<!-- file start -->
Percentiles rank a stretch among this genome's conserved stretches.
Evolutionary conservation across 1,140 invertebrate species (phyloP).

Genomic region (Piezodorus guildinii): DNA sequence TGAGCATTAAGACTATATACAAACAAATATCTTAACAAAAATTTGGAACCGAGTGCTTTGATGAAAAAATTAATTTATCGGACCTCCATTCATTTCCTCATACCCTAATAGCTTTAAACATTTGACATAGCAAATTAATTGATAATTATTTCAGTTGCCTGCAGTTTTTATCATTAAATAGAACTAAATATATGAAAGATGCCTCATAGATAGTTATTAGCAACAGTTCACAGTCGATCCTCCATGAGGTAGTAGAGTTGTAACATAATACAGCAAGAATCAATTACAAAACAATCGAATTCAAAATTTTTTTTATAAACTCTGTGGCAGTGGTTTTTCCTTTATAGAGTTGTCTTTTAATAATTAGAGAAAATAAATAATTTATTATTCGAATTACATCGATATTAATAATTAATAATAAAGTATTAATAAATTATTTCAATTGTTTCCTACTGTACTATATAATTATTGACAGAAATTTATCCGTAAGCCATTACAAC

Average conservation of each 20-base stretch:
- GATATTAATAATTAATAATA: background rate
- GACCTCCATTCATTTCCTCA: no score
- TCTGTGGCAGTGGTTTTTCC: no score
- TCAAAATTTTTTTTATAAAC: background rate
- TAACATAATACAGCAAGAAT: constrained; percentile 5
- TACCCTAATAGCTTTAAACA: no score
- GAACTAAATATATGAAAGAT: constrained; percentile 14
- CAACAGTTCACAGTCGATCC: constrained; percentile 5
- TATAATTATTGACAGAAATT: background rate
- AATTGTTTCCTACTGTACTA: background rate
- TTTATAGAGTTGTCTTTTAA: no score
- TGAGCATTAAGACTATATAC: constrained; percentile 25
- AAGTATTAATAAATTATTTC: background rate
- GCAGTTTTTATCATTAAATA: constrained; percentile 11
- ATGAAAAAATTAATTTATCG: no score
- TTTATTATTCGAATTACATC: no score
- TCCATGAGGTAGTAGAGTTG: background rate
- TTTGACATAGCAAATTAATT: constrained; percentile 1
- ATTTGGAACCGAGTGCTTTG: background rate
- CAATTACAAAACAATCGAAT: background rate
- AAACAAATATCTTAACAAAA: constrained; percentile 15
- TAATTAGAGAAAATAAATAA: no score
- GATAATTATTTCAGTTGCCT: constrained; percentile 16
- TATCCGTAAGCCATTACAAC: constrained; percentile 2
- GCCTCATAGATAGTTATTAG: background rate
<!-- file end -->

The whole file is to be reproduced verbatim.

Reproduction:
Percentiles rank a stretch among this genome's conserved stretches.
Evolutionary conservation across 1,140 invertebrate species (phyloP).

Genomic region (Piezodorus guildinii): DNA sequence TGAGCATTAAGACTATATACAAACAAATATCTTAACAAAAATTTGGAACCGAGTGCTTTGATGAAAAAATTAATTTATCGGACCTCCATTCATTTCCTCATACCCTAATAGCTTTAAACATTTGACATAGCAAATTAATTGATAATTATTTCAGTTGCCTGCAGTTTTTATCATTAAATAGAACTAAATATATGAAAGATGCCTCATAGATAGTTATTAGCAACAGTTCACAGTCGATCCTCCATGAGGTAGTAGAGTTGTAACATAATACAGCAAGAATCAATTACAAAACAATCGAATTCAAAATTTTTTTTATAAACTCTGTGGCAGTGGTTTTTCCTTTATAGAGTTGTCTTTTAATAATTAGAGAAAATAAATAATTTATTATTCGAATTACATCGATATTAATAATTAATAATAAAGTATTAATAAATTATTTCAATTGTTTCCTACTGTACTATATAATTATTGACAGAAATTTATCCGTAAGCCATTACAAC

Average conservation of each 20-base stretch:
- GATATTAATAATTAATAATA: background rate
- GACCTCCATTCATTTCCTCA: no score
- TCTGTGGCAGTGGTTTTTCC: no score
- TCAAAATTTTTTTTATAAAC: background rate
- TAACATAATACAGCAAGAAT: constrained; percentile 5
- TACCCTAATAGCTTTAAACA: no score
- GAACTAAATATATGAAAGAT: constrained; percentile 14
- CAACAGTTCACAGTCGATCC: constrained; percentile 5
- TATAATTATTGACAGAAATT: background rate
- AATTGTTTCCTACTGTACTA: background rate
- TTTATAGAGTTGTCTTTTAA: no score
- TGAGCATTAAGACTATATAC: constrained; percentile 25
- AAGTATTAATAAATTATTTC: background rate
- GCAGTTTTTATCATTAAATA: constrained; percentile 11
- ATGAAAAAATTAATTTATCG: no score
- TTTATTATTCGAATTACATC: no score
- TCCATGAGGTAGTAGAGTTG: background rate
- TTTGACATAGCAAATTAATT: constrained; percentile 1
- ATTTGGAACCGAGTGCTTTG: background rate
- CAATTACAAAACAATCGAAT: background rate
- AAACAAATATCTTAACAAAA: constrained; percentile 15
- TAATTAGAGAAAATAAATAA: no score
- GATAATTATTTCAGTTGCCT: constrained; percentile 16
- TATCCGTAAGCCATTACAAC: constrained; percentile 2
- GCCTCATAGATAGTTATTAG: background rate